Google's AI Now 94% Accurate at Describing a Photo

If you use Google Photos, you’ll know that it already does an impressive job at identifying and grouping pictures of individual people and types of objects, creating albums to help you find that one photo you're searching for. This is only a part though of the image analysis capability that Google has been developing over the past few years. In particular, the Google Brain team have been developing a software system that can automatically generate a textual caption to describe any given image that is presented to it. Now they’re making the latest version of that captioning system available as open source in the TensorFlow software library.

First developed in 2014, an earlier version of the software won joint first place at the Microsoft COCO 2015 image captioning competition. The updated system is said to now be faster to learn, as well as producing more detailed and accurate descriptions of an image. It is reported to have improved from an original 89.6% level of accuracy to now achieve a 93.9% level of accuracy over a range of images. And this isn’t just classifying an image into a certain category, but giving a description of what it thinks are the important features contained within the image.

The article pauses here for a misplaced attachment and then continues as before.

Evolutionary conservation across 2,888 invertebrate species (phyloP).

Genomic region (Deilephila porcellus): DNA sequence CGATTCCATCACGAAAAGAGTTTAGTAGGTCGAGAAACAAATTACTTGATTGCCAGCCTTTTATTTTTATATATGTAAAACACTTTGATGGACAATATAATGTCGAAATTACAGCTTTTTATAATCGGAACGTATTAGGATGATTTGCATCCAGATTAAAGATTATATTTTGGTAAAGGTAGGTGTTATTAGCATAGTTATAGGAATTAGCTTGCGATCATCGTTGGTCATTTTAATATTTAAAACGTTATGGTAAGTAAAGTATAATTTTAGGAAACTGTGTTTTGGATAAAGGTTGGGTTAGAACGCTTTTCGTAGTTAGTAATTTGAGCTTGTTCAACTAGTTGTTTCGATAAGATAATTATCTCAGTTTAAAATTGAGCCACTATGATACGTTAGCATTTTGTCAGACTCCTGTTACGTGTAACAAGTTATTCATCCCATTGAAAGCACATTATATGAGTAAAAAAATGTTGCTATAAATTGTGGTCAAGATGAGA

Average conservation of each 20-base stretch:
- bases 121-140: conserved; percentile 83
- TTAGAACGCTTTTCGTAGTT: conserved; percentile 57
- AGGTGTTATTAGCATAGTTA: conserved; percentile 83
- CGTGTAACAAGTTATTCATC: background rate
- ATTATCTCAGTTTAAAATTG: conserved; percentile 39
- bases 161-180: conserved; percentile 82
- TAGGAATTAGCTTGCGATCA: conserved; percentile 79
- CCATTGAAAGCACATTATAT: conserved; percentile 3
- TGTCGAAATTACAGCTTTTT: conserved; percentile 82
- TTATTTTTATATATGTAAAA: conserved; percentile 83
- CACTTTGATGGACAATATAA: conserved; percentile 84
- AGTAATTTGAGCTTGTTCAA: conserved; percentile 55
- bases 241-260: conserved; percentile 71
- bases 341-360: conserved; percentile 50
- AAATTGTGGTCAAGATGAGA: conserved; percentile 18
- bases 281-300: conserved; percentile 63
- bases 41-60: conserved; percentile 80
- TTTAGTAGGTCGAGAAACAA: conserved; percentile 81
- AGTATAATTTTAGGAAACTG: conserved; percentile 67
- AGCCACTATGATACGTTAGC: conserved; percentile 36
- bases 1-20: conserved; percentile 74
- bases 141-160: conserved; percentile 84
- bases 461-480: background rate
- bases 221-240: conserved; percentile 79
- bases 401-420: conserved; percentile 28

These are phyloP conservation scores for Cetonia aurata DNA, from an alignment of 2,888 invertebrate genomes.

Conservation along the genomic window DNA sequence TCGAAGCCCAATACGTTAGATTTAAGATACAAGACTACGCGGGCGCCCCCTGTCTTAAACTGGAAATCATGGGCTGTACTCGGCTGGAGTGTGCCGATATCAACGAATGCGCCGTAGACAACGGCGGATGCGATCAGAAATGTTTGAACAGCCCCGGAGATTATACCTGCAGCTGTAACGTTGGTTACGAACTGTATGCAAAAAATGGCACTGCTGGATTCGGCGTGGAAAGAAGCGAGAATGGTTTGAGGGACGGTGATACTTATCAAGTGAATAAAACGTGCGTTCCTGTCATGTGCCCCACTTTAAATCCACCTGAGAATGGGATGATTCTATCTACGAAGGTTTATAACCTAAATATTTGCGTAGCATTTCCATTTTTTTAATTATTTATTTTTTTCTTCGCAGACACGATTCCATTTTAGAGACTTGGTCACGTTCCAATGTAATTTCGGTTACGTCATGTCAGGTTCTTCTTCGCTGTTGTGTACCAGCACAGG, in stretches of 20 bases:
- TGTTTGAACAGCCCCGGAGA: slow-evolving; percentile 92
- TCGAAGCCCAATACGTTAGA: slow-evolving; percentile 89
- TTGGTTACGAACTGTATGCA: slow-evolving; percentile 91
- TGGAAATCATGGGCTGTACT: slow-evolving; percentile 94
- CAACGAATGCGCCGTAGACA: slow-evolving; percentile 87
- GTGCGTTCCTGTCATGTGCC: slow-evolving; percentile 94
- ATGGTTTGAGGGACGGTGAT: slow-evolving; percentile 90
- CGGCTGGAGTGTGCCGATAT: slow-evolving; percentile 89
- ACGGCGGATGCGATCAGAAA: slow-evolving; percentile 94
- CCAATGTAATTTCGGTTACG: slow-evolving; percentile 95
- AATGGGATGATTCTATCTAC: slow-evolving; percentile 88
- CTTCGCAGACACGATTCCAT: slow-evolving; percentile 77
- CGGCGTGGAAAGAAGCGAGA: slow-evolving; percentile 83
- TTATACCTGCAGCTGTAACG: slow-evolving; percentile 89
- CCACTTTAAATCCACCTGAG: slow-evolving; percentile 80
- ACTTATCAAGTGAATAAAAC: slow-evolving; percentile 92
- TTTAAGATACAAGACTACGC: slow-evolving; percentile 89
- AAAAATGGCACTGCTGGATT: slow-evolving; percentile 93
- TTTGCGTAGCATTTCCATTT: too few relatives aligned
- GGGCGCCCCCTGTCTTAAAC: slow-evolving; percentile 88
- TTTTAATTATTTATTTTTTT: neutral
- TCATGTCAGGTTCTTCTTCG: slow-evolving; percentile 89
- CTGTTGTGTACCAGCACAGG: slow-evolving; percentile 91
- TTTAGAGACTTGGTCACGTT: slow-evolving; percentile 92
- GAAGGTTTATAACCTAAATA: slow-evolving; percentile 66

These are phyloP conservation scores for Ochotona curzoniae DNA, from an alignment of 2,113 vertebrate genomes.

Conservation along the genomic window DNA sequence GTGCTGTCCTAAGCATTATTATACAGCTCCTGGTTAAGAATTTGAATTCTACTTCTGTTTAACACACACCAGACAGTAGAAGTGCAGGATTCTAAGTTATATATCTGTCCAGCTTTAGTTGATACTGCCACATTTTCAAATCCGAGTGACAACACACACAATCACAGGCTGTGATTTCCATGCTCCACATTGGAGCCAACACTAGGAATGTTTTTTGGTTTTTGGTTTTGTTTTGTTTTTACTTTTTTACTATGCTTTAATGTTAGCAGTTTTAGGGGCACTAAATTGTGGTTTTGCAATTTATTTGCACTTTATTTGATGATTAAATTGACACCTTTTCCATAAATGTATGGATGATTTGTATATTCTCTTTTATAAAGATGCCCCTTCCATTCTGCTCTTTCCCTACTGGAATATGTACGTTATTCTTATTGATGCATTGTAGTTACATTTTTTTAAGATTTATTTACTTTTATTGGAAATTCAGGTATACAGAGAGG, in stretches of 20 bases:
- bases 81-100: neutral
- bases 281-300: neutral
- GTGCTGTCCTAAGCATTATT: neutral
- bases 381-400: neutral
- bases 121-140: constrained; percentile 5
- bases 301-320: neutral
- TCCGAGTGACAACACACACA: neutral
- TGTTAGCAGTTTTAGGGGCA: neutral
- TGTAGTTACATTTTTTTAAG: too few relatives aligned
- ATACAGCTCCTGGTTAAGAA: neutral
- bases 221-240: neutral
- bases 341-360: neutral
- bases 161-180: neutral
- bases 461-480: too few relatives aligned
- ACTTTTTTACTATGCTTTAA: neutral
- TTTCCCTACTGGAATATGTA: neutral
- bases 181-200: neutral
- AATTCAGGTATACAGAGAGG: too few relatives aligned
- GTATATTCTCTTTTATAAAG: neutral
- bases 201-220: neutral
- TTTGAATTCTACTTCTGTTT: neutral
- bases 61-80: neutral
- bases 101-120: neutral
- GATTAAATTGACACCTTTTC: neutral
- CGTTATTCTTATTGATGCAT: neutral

The system uses machine learning techniques in order to train itself from a large number of example images. The example images have already been captioned by humans, and Google’s system then gradually learns how those captions relate to the elements of an image, including aspects of the image such as color or size. It also learns how elements within the image interrelate to each other. So, for example, if there are three objects in an image, it doesn’t just list them but it attempts to describe the relative positioning or whether one object is acting on another. We have already seen some benefits of this type of complex image analysis in being able to more easily manage a large photo collection. There are many potential applications and as we're beginning to use natural language more frequently to interact with personal assistants and messaging bots, the ability for a device to also associate an image with a description would help to enhance that interaction.

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Writer, photographer and gadget fan since the Commodore 64, Psion organizers and earliest cell phones. Born on the south coast of England with Scottish blood, I moved to Paris, then New York. A fan of Nexus phones, a good sci-fi epic, street photography and small soccer team called Raith Rovers. Quietly optimistic and full of ideas.